Hey, we’re making history!
Why cooks are yelling ‘Flip your own damn burgers!’
A June 3 headline in The Wall Street Journal caught my eye because it raved: “U.S. Economy’s Rebound is Without Historical Parallel.”
I was shocked because I remembered a news story in The Guardian a few months ago that stated one in four Americans, or a quarter of the entire population, did not have enough money to have access to “nutritious food needed for a healthy life.”
It’s ironic that The Guardian, based in London, teamed up with the Institute of Policy Research (IPR) at Northwestern University to investigate food poverty in the United States. Why didn’t the New York Times or the Washington Post do the research? Could it be because of corporate ownership?
The major findings emphasized that “failing to have access to adequate nutrition threatens the long-term prospects of a generation of black and brown children.”
We also have to realize that the WSJ backs the Wall Street bull and the shit around him, investment banks and the 10% of the population who presently own almost 90% of the stocks on the Dow-Jones – which has gone up 18% since the start of COVID-19.
The WSJ never mentions Main Street because that’s where 40% of American households that can’t come up with 400 bucks to cover a sudden emergency live across the tracks.
The phrases in the first couple of paragraphs of the story are ecstatic:””unlike any in history…powered by consumers with trillions in extra savings…businesses eager to hire…new businesses popping up at record paces…home prices up 14%...we’ve never had anything like it…a boom-like pickup…labor market increasingly tight…Americans saved at an annual rate of $2.8 trillion just in April of 2021.”
Sounds like a terrific economy, right? Well, it is, for the very rich.
How can you rave about an economy that is only for the rich?
Isn’t a country’s economy for every-body?
We presently have 15 million workers drawing unemployment, another 10-12 million unemployed, and another five million who have given up looking for work. We have 12 million renters owing thousands in back rent. No one seems to know how many homeowners will be foreclosed on because of the pandemic.
When the eviction notices go out, Los Angeles may increase its homeless from 5,000 on Skid Row, from 60,000 downtown, to a total of 500,000 for the metro area!
Can’t the rich see anything from the sky? When millionaire Manhattanites from their multi-million dollar apartments fly to the Hamptons to their multi-million dollar beach houses for the weekend, don’t they ever look down at the ghettos of the city?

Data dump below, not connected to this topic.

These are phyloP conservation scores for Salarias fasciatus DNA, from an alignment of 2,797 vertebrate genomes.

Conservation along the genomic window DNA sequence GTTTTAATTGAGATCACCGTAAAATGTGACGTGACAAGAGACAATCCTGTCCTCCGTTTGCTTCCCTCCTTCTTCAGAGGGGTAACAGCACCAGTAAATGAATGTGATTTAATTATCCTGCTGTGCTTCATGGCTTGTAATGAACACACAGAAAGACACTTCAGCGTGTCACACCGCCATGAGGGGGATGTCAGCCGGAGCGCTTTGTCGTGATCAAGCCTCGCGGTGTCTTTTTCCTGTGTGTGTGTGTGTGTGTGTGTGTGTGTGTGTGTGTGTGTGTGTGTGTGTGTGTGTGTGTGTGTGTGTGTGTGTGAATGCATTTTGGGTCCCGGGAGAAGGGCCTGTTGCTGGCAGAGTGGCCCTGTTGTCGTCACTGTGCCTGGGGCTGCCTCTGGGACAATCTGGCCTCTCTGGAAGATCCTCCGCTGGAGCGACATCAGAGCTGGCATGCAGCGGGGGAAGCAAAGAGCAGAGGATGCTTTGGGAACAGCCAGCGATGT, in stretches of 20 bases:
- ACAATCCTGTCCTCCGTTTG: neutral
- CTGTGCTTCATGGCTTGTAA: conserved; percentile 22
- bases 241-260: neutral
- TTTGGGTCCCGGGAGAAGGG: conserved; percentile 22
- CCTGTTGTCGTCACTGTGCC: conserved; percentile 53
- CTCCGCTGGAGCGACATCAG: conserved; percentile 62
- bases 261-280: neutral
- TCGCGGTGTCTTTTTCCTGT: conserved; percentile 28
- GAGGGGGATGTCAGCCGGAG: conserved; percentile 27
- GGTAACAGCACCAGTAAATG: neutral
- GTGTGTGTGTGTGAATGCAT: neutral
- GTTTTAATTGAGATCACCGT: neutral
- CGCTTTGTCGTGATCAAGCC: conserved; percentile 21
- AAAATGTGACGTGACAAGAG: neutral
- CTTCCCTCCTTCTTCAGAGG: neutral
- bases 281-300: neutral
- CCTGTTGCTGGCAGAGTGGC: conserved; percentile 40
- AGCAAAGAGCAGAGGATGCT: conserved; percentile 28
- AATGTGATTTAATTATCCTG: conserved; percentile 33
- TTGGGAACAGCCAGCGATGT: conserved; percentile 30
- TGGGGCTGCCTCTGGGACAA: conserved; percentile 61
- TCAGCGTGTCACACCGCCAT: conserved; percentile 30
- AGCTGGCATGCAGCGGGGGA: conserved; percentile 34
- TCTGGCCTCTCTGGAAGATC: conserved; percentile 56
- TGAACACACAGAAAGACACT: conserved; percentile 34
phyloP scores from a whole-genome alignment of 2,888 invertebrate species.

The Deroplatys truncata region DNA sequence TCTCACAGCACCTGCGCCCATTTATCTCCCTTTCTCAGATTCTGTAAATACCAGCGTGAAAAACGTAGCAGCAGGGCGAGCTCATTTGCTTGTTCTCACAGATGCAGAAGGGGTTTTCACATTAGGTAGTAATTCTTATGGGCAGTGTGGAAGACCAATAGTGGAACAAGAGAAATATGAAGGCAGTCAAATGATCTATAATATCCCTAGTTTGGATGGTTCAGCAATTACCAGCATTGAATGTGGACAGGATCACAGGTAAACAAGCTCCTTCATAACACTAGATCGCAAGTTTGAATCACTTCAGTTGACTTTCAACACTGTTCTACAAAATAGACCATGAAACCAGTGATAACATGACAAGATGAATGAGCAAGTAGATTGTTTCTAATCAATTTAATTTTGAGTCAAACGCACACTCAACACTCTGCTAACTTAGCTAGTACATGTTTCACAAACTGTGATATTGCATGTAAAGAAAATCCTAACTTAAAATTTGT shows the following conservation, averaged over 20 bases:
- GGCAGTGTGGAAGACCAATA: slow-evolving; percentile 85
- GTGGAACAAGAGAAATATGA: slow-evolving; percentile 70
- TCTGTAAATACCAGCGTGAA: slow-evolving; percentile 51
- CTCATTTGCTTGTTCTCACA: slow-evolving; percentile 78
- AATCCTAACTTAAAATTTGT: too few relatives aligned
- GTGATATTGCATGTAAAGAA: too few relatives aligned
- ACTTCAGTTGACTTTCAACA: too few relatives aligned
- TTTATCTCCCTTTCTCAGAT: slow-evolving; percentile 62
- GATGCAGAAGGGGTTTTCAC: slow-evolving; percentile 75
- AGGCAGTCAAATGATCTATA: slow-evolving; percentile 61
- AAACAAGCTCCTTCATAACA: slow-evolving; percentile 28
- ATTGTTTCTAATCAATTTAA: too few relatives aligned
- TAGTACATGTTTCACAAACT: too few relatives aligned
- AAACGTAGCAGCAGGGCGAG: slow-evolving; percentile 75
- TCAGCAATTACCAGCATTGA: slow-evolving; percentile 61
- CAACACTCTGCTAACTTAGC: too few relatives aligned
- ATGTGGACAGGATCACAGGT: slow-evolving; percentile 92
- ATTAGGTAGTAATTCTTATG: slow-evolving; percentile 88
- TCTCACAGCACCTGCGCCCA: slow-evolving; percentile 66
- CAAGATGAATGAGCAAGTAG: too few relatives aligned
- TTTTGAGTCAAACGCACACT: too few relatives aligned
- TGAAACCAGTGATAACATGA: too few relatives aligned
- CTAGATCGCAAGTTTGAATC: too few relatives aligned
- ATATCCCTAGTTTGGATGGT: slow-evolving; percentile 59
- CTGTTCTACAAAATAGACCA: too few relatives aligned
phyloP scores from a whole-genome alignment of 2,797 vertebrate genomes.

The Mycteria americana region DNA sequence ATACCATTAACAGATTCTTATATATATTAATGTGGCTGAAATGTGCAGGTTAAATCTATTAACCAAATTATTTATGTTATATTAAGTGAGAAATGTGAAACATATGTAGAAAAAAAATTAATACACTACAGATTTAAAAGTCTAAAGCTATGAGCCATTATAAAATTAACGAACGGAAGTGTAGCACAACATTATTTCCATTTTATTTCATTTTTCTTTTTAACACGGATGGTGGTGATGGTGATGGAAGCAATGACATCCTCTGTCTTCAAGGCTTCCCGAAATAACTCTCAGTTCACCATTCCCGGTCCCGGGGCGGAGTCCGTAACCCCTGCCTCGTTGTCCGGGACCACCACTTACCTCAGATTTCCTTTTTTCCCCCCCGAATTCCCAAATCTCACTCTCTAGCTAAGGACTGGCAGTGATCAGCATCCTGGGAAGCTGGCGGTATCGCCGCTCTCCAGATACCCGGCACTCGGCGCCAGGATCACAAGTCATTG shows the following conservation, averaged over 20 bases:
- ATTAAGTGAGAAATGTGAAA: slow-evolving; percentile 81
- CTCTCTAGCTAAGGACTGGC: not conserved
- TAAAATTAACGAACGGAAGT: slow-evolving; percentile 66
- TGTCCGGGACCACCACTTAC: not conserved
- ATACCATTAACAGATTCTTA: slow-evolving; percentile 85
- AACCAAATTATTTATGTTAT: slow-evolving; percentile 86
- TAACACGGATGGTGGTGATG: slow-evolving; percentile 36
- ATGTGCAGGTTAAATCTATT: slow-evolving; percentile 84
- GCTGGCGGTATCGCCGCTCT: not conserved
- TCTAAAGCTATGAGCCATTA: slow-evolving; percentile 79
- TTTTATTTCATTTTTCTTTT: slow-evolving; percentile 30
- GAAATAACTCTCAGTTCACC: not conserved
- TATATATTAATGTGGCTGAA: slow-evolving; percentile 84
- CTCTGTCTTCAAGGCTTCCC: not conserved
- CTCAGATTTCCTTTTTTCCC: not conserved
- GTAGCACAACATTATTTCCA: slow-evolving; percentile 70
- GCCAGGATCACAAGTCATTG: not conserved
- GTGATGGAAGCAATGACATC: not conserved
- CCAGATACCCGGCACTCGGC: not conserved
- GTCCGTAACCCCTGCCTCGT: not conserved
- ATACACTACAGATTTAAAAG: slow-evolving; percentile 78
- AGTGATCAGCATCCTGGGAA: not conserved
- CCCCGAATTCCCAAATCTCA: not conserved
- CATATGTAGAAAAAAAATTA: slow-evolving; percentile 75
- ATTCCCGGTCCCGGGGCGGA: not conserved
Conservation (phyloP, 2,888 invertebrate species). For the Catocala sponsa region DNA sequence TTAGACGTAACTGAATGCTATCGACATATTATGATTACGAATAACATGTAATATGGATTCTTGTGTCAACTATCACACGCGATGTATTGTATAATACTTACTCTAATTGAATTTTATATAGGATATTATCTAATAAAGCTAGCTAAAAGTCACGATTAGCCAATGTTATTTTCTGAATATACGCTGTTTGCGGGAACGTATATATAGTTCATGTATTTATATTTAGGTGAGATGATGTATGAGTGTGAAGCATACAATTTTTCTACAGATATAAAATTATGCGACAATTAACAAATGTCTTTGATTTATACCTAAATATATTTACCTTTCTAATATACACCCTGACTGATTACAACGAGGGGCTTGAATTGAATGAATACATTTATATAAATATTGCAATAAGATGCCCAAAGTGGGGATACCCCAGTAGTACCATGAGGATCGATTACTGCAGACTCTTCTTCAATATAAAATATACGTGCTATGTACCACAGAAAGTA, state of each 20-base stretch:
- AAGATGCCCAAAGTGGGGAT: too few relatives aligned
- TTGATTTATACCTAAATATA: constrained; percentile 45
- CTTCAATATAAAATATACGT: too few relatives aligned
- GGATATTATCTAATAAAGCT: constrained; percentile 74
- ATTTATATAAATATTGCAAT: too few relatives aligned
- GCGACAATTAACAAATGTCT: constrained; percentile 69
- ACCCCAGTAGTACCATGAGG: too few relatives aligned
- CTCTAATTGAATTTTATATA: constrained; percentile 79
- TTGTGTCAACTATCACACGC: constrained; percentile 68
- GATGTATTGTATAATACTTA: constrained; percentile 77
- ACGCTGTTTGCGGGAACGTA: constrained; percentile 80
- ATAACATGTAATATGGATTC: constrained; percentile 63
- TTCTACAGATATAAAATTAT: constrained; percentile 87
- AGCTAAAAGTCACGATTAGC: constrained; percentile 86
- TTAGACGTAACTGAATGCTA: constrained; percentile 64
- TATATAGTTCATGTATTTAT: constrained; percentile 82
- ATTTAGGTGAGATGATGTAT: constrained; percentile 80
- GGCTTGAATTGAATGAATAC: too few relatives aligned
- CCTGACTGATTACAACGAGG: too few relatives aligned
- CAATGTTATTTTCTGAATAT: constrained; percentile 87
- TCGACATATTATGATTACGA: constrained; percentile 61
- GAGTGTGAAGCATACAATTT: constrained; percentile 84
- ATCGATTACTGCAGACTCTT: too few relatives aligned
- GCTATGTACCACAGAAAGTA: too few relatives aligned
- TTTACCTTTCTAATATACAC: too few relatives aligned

They pay $795 for a helicopter seat, the same for their nanny for the kids, and $95 for the purebred poodle. They often have to wait to land because the airport is so crowded with helicopters. All while one in four American children live in poverty.
The virus has been great for the world’s billionaires
Forbes magazine prepares a list each year of the world’s billionaires, because of course, it’s owned by a billionaire. Like the WSJ, it raves about the 2,755 billionaires in 2021, which is nearly a third higher than the 2,095 in 2020. All created during the worst pandemic in more than 100 years!
Three cheers for such good news!
The Divided States gained 109 billionaires from 2020 to a total of 724. The fortunes of the 724 grew by $1.5 trillion last year to a total of $4.4 trillion, which means their wealth is more than double that of the bottom 50% of Americans – 165 million people.
They made this stupendous total while 22 million workers lost their jobs and 400,000 small businesses closed down forever. Yes, it was a remarkable economy, with the poor getting poorer, the middle class almost disappearing, and the rich getting richer.
One economist put it this way: “(the pandemic) is an extinction-level event for small business.” No matter, the WSJ is still raving about it.
Who actually earned that $1.5 trillion for the billionaires who pay Congress very well for their tax cuts, loopholes, and tax havens?
As the rich escape the virus in the Hamptons, Bahamas, Florida gated villages, and “panic” estates, it’s the cooks, clerks, servers, cashiers, maids, bartenders, janitors, dishwashers, gardeners, police, fire, teachers, drivers, flight attendants, home health aides, nurses and other essential workers who risked their lives every day to survive a cataclysm and attempt to make a living.
In the book Mom Genes, Abigail Tucker has facts about being a mother in the richest country in the world: “American babies were found to be more frustrated, sad and afraid than babies in other rich countries. The problem, according to researchers, was that their mothers felt unsupported at work (where time off after childbirth tends to be unpaid, if it exists at all) and medically adrift.”
The richest man in the world has a pregnant superyacht
Maybe the economy is sensational. Patriotic Millionaires are protesting at the homes of Jeff Bezos, the richest man in the world at this point. They are marching in front of his homes in New York and his double-mansion 27-bathroom residence in Washington. D.C. – where he owns the Washington Post. They feel he – and they – should pay more taxes.
Amazon only paid only a 9.4% rate in 2020, way less than the 21% corporate tax rate. Police and fire personnel pay a higher rate.
During the pandemic only, Bezos personally made $100,000 per employ-ee. Amazon has 1.3 million employees. Do the math.